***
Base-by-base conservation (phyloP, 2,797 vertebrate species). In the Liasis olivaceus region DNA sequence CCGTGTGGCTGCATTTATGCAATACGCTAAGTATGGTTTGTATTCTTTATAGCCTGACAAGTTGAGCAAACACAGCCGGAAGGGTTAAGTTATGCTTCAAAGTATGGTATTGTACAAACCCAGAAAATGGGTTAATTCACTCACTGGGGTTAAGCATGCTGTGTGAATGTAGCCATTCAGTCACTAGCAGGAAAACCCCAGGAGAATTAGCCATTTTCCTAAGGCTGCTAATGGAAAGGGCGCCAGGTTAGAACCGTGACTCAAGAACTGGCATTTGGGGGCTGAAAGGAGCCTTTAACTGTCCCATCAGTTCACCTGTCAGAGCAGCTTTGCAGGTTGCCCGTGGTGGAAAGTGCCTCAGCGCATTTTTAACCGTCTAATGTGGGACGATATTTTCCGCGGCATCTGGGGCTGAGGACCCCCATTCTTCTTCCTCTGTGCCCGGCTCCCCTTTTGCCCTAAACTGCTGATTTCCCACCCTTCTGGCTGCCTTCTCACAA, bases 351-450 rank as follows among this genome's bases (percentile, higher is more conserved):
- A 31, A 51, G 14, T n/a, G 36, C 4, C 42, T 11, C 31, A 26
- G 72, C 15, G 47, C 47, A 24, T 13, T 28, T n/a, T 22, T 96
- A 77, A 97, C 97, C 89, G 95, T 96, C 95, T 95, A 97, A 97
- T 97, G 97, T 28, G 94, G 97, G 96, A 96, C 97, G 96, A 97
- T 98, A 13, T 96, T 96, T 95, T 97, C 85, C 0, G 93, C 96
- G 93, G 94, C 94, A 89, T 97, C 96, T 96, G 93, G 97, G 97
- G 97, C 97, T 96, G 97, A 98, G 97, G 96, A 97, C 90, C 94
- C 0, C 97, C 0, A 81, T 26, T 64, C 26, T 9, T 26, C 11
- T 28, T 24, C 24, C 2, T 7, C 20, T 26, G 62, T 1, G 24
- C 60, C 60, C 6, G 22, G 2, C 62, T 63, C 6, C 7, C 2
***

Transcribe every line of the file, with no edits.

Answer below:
Base-by-base conservation (phyloP, 2,797 vertebrate species). In the Liasis olivaceus region DNA sequence CCGTGTGGCTGCATTTATGCAATACGCTAAGTATGGTTTGTATTCTTTATAGCCTGACAAGTTGAGCAAACACAGCCGGAAGGGTTAAGTTATGCTTCAAAGTATGGTATTGTACAAACCCAGAAAATGGGTTAATTCACTCACTGGGGTTAAGCATGCTGTGTGAATGTAGCCATTCAGTCACTAGCAGGAAAACCCCAGGAGAATTAGCCATTTTCCTAAGGCTGCTAATGGAAAGGGCGCCAGGTTAGAACCGTGACTCAAGAACTGGCATTTGGGGGCTGAAAGGAGCCTTTAACTGTCCCATCAGTTCACCTGTCAGAGCAGCTTTGCAGGTTGCCCGTGGTGGAAAGTGCCTCAGCGCATTTTTAACCGTCTAATGTGGGACGATATTTTCCGCGGCATCTGGGGCTGAGGACCCCCATTCTTCTTCCTCTGTGCCCGGCTCCCCTTTTGCCCTAAACTGCTGATTTCCCACCCTTCTGGCTGCCTTCTCACAA, bases 351-450 rank as follows among this genome's bases (percentile, higher is more conserved):
- A 31, A 51, G 14, T n/a, G 36, C 4, C 42, T 11, C 31, A 26
- G 72, C 15, G 47, C 47, A 24, T 13, T 28, T n/a, T 22, T 96
- A 77, A 97, C 97, C 89, G 95, T 96, C 95, T 95, A 97, A 97
- T 97, G 97, T 28, G 94, G 97, G 96, A 96, C 97, G 96, A 97
- T 98, A 13, T 96, T 96, T 95, T 97, C 85, C 0, G 93, C 96
- G 93, G 94, C 94, A 89, T 97, C 96, T 96, G 93, G 97, G 97
- G 97, C 97, T 96, G 97, A 98, G 97, G 96, A 97, C 90, C 94
- C 0, C 97, C 0, A 81, T 26, T 64, C 26, T 9, T 26, C 11
- T 28, T 24, C 24, C 2, T 7, C 20, T 26, G 62, T 1, G 24
- C 60, C 60, C 6, G 22, G 2, C 62, T 63, C 6, C 7, C 2